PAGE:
Keith Moon (August 23, 1946 – September 7, 1978) was an English drummer for the rock band the Who. He was noted for his unique style and his eccentric, often self-destructive behaviour. His drumming continues to be praised by critics and musicians. He was posthumously inducted into the Modern Drummer Hall of Fame in 1982, becoming only the second rock drummer to be chosen.
Moon took up the drums during the early 1960s. After playing with a local band, the Beachcombers, he joined the Who in 1964 before they recorded their first single. Moon remained with the band during their rise to fame, and was quickly recognised for his drumming style, which emphasised tom-toms, cymbal crashes, and drum fills. Throughout Moon’s tenure with the Who his drum kit steadily grew in size, and along with Ginger Baker, Moon has been credited as one of the earliest rock drummers to regularly employ double bass drums in his setup. In addition to his talent as a drummer, Moon developed a reputation for smashing his kit on stage and destroying hotel rooms on tour. Moon enjoyed touring and socialising, and became bored and restless when the Who were inactive.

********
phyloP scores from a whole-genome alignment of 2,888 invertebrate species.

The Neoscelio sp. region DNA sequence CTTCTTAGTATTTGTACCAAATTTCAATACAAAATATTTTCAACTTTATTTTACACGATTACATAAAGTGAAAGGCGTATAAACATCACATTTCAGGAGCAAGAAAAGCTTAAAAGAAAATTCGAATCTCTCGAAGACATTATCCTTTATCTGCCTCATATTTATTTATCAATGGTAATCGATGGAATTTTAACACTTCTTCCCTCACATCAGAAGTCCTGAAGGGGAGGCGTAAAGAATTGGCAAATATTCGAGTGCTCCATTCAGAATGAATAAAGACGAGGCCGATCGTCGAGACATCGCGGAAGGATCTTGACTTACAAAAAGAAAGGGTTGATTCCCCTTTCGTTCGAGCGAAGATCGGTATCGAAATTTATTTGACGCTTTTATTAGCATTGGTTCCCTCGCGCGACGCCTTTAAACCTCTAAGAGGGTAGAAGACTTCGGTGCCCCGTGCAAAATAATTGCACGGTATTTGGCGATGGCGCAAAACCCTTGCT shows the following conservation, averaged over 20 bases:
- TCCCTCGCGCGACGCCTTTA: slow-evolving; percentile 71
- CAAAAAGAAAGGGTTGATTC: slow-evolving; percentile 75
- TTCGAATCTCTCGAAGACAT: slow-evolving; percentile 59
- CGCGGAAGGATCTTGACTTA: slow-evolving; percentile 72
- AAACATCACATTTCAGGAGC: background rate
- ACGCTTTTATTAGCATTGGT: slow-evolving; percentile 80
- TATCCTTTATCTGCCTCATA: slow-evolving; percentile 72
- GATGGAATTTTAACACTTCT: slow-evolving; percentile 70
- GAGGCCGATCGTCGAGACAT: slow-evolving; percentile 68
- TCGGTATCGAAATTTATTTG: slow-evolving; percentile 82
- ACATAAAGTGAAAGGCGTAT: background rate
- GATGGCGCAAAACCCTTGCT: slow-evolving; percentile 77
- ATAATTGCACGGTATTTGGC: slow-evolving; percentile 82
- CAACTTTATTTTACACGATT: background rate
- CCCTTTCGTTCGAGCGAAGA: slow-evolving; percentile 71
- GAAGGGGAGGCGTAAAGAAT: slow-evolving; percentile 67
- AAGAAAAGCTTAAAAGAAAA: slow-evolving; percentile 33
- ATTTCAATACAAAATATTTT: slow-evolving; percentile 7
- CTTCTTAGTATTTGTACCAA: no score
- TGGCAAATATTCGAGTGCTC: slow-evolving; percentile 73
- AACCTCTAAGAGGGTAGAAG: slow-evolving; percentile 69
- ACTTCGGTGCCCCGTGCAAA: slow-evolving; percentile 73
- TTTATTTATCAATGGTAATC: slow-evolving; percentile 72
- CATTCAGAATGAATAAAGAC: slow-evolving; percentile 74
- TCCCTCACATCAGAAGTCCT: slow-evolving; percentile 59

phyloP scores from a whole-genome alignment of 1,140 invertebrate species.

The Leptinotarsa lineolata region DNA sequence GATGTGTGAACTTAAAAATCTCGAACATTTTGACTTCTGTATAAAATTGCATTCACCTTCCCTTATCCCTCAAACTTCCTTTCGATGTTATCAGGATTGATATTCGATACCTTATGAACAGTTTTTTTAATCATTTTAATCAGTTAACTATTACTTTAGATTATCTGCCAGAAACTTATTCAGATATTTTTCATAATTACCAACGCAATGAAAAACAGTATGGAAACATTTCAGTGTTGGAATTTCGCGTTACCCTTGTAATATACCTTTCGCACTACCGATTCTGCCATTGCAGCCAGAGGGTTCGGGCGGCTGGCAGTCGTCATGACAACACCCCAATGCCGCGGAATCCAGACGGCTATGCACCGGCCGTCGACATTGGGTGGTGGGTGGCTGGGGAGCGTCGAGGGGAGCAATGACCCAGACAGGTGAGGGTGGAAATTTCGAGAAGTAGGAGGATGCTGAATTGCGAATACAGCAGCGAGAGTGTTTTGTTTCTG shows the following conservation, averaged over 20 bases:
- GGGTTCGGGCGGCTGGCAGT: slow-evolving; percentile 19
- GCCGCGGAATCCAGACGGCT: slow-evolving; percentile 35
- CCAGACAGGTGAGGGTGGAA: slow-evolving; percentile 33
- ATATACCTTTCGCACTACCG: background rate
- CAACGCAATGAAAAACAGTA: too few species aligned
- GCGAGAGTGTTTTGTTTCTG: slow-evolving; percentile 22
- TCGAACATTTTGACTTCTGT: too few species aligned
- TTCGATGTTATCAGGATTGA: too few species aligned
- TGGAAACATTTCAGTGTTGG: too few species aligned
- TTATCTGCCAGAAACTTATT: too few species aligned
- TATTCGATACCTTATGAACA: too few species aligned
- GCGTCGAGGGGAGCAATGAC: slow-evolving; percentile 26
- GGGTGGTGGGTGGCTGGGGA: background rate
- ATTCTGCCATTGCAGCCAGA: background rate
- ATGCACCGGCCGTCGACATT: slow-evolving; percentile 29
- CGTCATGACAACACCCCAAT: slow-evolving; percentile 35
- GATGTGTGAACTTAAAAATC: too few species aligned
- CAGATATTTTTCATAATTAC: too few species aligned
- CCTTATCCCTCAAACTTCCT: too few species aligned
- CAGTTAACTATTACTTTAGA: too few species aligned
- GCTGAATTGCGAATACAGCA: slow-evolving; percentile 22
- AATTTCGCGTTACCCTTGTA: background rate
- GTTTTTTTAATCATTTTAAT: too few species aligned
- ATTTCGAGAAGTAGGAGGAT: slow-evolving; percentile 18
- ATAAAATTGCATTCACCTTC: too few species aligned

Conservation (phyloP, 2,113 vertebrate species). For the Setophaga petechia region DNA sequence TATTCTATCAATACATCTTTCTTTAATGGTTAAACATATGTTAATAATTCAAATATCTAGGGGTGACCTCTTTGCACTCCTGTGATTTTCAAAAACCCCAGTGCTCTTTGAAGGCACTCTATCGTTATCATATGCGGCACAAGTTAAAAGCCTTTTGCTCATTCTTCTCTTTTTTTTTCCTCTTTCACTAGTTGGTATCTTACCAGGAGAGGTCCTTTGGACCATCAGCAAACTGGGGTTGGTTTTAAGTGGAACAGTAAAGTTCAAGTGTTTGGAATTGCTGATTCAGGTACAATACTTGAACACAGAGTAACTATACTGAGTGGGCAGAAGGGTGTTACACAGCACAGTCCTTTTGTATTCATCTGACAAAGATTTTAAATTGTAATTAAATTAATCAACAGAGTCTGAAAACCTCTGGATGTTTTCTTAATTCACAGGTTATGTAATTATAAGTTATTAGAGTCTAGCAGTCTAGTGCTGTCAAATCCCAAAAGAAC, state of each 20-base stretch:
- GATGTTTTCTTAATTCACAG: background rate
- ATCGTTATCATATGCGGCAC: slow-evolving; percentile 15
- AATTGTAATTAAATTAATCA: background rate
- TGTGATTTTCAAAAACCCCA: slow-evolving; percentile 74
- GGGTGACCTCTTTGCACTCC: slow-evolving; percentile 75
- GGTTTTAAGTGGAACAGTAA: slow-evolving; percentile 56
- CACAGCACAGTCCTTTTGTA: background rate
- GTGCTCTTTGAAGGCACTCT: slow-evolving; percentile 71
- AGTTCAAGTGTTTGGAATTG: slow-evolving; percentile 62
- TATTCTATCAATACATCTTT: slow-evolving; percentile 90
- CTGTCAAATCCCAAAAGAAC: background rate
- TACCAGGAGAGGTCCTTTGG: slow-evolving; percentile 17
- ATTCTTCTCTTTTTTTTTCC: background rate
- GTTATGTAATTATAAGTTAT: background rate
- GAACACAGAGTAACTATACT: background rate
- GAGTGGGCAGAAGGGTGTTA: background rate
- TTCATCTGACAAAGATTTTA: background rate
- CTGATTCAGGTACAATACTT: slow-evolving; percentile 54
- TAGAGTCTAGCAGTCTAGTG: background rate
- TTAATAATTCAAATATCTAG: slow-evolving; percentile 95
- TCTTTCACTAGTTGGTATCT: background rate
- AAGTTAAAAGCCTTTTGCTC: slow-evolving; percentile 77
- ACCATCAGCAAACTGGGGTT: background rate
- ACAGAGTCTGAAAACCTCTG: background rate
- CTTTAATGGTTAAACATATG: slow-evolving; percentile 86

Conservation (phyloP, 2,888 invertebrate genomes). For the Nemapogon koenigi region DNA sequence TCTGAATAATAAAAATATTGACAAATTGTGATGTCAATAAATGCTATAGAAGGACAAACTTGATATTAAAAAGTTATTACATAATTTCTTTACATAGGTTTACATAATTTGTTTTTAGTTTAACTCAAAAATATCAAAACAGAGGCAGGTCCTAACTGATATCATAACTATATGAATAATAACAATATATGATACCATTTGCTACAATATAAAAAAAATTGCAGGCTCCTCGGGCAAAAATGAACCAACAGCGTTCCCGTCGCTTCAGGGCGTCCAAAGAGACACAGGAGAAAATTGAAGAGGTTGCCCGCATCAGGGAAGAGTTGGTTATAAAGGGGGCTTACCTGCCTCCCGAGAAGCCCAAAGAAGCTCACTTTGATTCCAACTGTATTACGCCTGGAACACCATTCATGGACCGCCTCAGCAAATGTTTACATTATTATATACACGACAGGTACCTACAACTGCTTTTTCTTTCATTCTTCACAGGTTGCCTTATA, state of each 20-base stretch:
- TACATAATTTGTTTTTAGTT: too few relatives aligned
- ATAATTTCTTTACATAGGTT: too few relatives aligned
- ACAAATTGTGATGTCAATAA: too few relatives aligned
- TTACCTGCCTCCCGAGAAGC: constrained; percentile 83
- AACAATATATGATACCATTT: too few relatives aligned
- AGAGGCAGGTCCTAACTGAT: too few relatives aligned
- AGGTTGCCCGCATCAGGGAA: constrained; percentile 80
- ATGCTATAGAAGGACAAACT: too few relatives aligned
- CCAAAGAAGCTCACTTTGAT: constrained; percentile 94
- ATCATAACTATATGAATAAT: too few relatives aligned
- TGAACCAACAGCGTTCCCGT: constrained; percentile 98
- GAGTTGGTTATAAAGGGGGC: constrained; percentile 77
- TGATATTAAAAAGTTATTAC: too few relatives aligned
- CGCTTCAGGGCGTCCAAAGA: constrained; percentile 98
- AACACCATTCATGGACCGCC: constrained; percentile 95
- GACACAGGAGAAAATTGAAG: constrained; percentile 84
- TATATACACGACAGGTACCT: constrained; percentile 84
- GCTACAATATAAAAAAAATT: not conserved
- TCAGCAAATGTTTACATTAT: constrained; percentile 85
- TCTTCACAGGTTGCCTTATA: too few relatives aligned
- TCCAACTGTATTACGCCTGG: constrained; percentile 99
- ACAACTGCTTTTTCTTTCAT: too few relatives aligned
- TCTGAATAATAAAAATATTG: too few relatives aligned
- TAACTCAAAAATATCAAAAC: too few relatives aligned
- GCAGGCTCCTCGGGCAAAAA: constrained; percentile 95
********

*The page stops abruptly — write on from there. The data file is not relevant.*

Moon became addicted to alcohol, particularly brandy and champagne, and acquired a reputation for decadence and dark humour; his nickname was “Moon the Loon.” While touring with the Who, on several occasions he passed out on stage and was hospitalised. By their final tour with him in 1976, and particularly during production of The Kids Are Alright and Who Are You, the drummer’s deterioration was evident. Moon died from an overdose of Heminevrin, a drug intended to treat or prevent symptoms of alcohol withdrawal.
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20th Century Highlights
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- “I Can’t Explain” (1965), UK #8
- “Anyway, Anyhow, Anywhere” (1965), UK #10
- “My Generation” (1965), UK #2
- My Generation (1965), UK #5
- “Substitute” (1966), UK #5
- “I’m a Boy” (1966), UK #2
- “Happy Jack” (1966), UK #3
- A Quick One (1966), UK #4
- “Pictures of Lily” (1967), UK #4
- “I Can See For Miles” (1967), UK #10
- “Pinball Wizard” (1969), UK #4
- Tommy (1969), UK #2
- Live at Leeds (1970), UK #3
- “Won’t Get Fooled Again” (1971), UK #9
- Who’s Next (1971), UK #1 (1 week)
- Meaty Beaty Big and Bouncy (1971), UK #9
- “Join Together” (1972), UK #9
- Quadrophenia (1973), UK #2
- Odds and Sods (1974), UK #7
- The Who By Numbers (1975), UK #7
- “Squeeze Box” (1976), UK #10
- The Story of the Who (1976), UK #2
- Who Are You (1978), UK #6
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